Quinn hasn’t seen Holt since last October, and says access to him over the past two years has been increasingly difficult, sometimes denied with no explanation.

In November, he wrote to Corrective Services to say that Exit Australia had an approved re-housing service organised for Holt, but required confirmation three months before the inmate’s earliest release date. Corrective Services didn’t reply until after parole had been denied. Holt will not now be reconsidered for parole until March, 2021.

NSW Corrective Services declined to answer questions about his case and condition.

Quinn says he isn’t fishing for sympathy for either himself  – he says he has forgiven himself for the terrible things he did when he was 16 – or for Holt. Rather he argues that it’s in everyone’s interest to break the cycle of violence, trauma and alienation with networks of support and intervention.

“Once we’ve got that, we will have a better chance.”


It was April 1996, and Quinn and his gang were plotting their big strike.

They had figured out how many guns they would need and how many rounds of ammunition to execute their attack, he says. They had a accumulated a cache of mortars and explosives.

Quinn says he had organised a place to bury everything before the attack, in case the police came knocking. In late April, they were trying to buy the guns when Martin Bryant murdered 35 people in Port Arthur, Tasmania. It was the worst massacre in modern Australian history.

The Sydney Morning Herald 1 May, 1996.

The Sydney Morning Herald 1 May, 1996.

“That took all the guns off the street,” says Quinn, “it made it a lot harder and a lot more expensive.”

Quinn’s gang was not dissuaded, but did put its plan on hold. The group considered buying replica weapons, which were readily available in the 1990s, and replacing the trigger systems to make them functional. They explored ways of getting the cash they needed for real guns.

“We were talking about driving out into the middle of nowhere and taking out post offices. Getting the money that way,” says Quinn.

Then something happened that forced him to rethink everything.

Waiting at a bus stop one evening, Quinn dozed off. The next thing he remembers is his head being kicked into a wall. Quinn was struggling to defend himself when a passer-by stepped in to fight the attackers off.

“He’d beat two or three, and then come back and be like ‘Are you all right mate? Are you OK?’,” recalls Quinn. “Then he’d go and fight a little bit more.”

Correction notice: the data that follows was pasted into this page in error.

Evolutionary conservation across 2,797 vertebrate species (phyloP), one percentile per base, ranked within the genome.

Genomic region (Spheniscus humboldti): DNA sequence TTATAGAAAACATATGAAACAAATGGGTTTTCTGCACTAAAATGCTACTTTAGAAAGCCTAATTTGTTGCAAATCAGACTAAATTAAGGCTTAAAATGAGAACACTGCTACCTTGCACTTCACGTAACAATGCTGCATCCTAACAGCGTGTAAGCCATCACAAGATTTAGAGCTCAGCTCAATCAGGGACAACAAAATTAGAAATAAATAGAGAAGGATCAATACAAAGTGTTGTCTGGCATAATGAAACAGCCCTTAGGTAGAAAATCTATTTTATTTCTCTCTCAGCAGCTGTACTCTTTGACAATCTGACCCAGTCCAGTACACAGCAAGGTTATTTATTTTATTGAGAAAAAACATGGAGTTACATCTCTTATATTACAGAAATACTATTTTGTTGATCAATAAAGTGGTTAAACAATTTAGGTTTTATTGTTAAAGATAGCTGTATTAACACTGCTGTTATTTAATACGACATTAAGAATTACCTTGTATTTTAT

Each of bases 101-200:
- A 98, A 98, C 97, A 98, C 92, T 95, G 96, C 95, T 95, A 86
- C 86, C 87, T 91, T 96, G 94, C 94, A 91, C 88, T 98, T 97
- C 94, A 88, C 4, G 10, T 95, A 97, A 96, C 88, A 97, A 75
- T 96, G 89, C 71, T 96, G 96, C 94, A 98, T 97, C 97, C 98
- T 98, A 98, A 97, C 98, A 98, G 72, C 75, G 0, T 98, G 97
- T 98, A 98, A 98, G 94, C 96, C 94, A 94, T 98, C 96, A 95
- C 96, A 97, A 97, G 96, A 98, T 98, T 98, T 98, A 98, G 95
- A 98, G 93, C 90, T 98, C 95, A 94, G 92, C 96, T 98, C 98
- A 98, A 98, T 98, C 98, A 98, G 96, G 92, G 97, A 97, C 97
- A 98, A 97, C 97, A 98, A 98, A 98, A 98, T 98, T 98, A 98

The man was Asian.

“We wanted to kill them all, but this guy pretty much saved my life.”

Quinn knew he had to change course. “It wasn’t just like flicking a switch, you know. It took me months, reflecting about it.”

He left his gang and tried to reconnect with old friends. He got a job – his first – but still struggled to manage the fear and anger that had ruled his life for so long.

“I remember telling my boss that I was going to go down the road and kill these people. He could have fired me on the spot, but he was calm about it, like ‘Nah, mate, settle down. Why are you thinking like that?’”

This was the brake – people who challenged him without condemning him. It’s the same technique Quinn now uses in his work with violent extremists.

Without the support of healthy connections it is impossible to extricate yourself from that anger, let alone reflect on it, Quinn argues. Most violent extremists harbour anger that comes from years of trauma, and it often takes just as long to overcome.

Quinn has flashbacks. He calls it “being re-triggered”. He will be talking, firing words out in a mumbling, staccato baritone, and suddenly stop. “Uh, yeah, sorry man, you just took me back to a place … Sorry, what was the question?”

Social media is loaded with triggering content, he observes. “Back in my day, I’d have to randomly bump into someone to get them involved in my group,” says Quinn, “nowadays, there can be 20 leaders trying to recruit that one person on the internet.”

An angry or vulnerable person gets on a sympathetic site and starts venting; a leader engages and invites them in, and the match is lit. Quinn likens it to grooming by sexual predators. “The leaders are looking for the right person that they can condition for themselves.”

Yet he is adamant that the internet isn’t the source of the problem. It always comes back to a lack of support and connection, he argues.

“These people need somewhere to go. They’re not going to go down to the local tennis club; they can’t make a connection with those people. We need to build those kinds of networks ourselves.”